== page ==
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Neuroendocrinology Letters incl. Psychoneuroimmunology & Chronobiology

 

Neuroendocrinology Letters incl. Psychoneuroimmunology & Chronobiology,
ISSN 0172–780X Copyright © 2000 Neuroendocrinology Letters

NEL VOL. 22 No. 1
ORIGINAL ARTICLE

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2001; 22:19-26
pii: NEL220101A01
PMID: 11335875

The changes in the ultrastructure of the cerebrovascular junction after traumatic injury of the cerebral cortex in rats
by Michal Walski & Barbara Gajkowska

Keywords:
cerebrovascular junction, trauma, brain macrophages, apoptosis

Abstract:

OBJECTIVES: The effect of the traumatic injury of the cerebral cortex on the ultrastructure of the cerebrovascular junction was studied in rats. The aim of the present study is to describe the ultrastructural alterations in the cerebrovascular junction in rat cerebral cortex after traumatic injury. We were particularly interested in the alterations in endothelium, pericytes and the differentiated population of cerebral macrophages.

MATERIAL AND METHODS: The observations were conducted four days (group I-five animals) and seven days (group II–five animals) after induction of cortical trauma. Traumatic injury was induced in the fronto-temporal region of cerebral cortex in general anesthesia with 20 mg/kg ketamine hydrochloride.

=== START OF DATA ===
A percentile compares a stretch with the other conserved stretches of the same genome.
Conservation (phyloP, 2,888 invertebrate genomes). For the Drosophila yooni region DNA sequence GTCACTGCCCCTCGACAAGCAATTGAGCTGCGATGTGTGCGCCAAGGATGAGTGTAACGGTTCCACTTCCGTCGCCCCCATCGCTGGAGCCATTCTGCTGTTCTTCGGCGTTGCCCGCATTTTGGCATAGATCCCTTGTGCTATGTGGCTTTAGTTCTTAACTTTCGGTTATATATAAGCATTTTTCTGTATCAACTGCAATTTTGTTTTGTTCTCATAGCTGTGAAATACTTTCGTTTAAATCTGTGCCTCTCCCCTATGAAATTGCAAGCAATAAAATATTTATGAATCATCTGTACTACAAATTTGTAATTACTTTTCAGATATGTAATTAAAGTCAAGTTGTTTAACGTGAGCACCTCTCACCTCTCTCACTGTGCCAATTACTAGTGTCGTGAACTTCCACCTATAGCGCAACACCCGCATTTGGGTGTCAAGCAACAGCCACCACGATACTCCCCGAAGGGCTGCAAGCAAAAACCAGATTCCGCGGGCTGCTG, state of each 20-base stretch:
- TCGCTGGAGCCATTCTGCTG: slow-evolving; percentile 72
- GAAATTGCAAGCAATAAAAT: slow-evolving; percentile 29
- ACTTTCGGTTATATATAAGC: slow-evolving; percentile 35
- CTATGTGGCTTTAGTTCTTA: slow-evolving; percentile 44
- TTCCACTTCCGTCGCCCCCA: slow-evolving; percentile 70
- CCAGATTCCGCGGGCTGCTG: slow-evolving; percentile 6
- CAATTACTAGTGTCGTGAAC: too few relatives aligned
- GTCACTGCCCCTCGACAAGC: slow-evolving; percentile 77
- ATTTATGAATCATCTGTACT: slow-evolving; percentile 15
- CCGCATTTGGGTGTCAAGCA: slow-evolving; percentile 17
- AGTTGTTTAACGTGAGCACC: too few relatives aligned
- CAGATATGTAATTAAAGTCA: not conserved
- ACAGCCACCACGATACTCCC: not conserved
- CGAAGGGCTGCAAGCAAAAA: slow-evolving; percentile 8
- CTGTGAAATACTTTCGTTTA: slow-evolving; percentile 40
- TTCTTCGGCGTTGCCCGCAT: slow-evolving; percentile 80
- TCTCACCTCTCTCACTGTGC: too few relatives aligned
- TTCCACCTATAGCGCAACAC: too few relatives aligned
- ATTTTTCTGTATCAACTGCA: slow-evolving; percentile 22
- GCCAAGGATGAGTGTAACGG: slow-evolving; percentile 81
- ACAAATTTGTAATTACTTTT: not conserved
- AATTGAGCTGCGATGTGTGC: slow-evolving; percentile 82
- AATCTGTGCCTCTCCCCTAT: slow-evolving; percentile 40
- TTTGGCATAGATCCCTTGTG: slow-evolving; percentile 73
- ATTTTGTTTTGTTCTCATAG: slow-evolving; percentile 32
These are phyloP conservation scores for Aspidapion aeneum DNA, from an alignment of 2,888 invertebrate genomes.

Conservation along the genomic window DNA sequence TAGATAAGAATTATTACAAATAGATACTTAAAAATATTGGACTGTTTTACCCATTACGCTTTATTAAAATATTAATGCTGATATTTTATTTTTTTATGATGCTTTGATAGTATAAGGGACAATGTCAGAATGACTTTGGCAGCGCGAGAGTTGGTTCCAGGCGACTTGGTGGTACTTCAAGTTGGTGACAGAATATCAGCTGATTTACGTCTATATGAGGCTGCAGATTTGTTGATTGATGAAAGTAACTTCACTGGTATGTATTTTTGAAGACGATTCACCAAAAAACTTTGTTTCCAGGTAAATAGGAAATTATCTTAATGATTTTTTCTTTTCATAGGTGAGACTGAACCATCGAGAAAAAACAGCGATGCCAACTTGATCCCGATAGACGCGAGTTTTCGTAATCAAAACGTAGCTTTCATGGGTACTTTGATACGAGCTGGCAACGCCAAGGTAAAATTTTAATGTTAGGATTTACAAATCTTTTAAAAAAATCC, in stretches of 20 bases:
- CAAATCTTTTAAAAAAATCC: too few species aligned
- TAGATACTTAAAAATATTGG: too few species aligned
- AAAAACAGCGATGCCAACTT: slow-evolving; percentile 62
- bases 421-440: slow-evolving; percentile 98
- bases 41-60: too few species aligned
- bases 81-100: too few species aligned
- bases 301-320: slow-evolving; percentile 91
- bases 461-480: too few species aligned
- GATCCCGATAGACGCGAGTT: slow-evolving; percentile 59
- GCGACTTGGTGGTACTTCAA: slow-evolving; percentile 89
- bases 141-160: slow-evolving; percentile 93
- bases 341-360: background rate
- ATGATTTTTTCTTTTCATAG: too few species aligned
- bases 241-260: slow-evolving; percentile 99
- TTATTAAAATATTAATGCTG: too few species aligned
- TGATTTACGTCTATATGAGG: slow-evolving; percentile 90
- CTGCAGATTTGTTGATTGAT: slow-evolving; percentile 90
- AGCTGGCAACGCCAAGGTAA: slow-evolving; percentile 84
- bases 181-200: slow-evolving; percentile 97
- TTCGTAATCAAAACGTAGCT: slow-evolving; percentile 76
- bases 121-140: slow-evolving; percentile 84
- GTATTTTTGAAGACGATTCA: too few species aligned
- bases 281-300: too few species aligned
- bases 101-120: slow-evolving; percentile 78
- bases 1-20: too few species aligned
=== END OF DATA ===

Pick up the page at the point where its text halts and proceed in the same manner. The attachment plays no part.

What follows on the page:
RESULTS: In the first group we found the features of damage of the blood-brain barrier and migration of the morphological blood components to the perivascular space. The trauma caused necrosis and apoptosis within brain tissue. An important observation was the presence of numerous brain macrophages that participated in phagocytosis of damaged cellular elements. Additionally, we found an increase in the connective tissue ground substance around brain capillaries. In the second experimental group we noted an increased number of pericytes (1–3) near capillary walls. In some instances, the basement membrane surrounding the pericytes was interrupted and these cells were also located beyond the rim of the vessel wall. Some pericytes showed numerous phagolysosomes indicating that these cells belonged to perivascular macrophages. Moreover, we observed a population of phagocytes residing in close contact with neurons. These cells were different from the typical perivascular macrophages.


CONCLUSIONS: These observations indicate that the traumatic injury of the brain results in mobilization of a heterogeneous population of brain macrophages. This study indicates that different subpopulations of macrophages emerge in the region of traumatic brain damage, and that the morphology and dynamics of these phagocytes changes and depends on the time elapsed after the initial traumatic incident.

 

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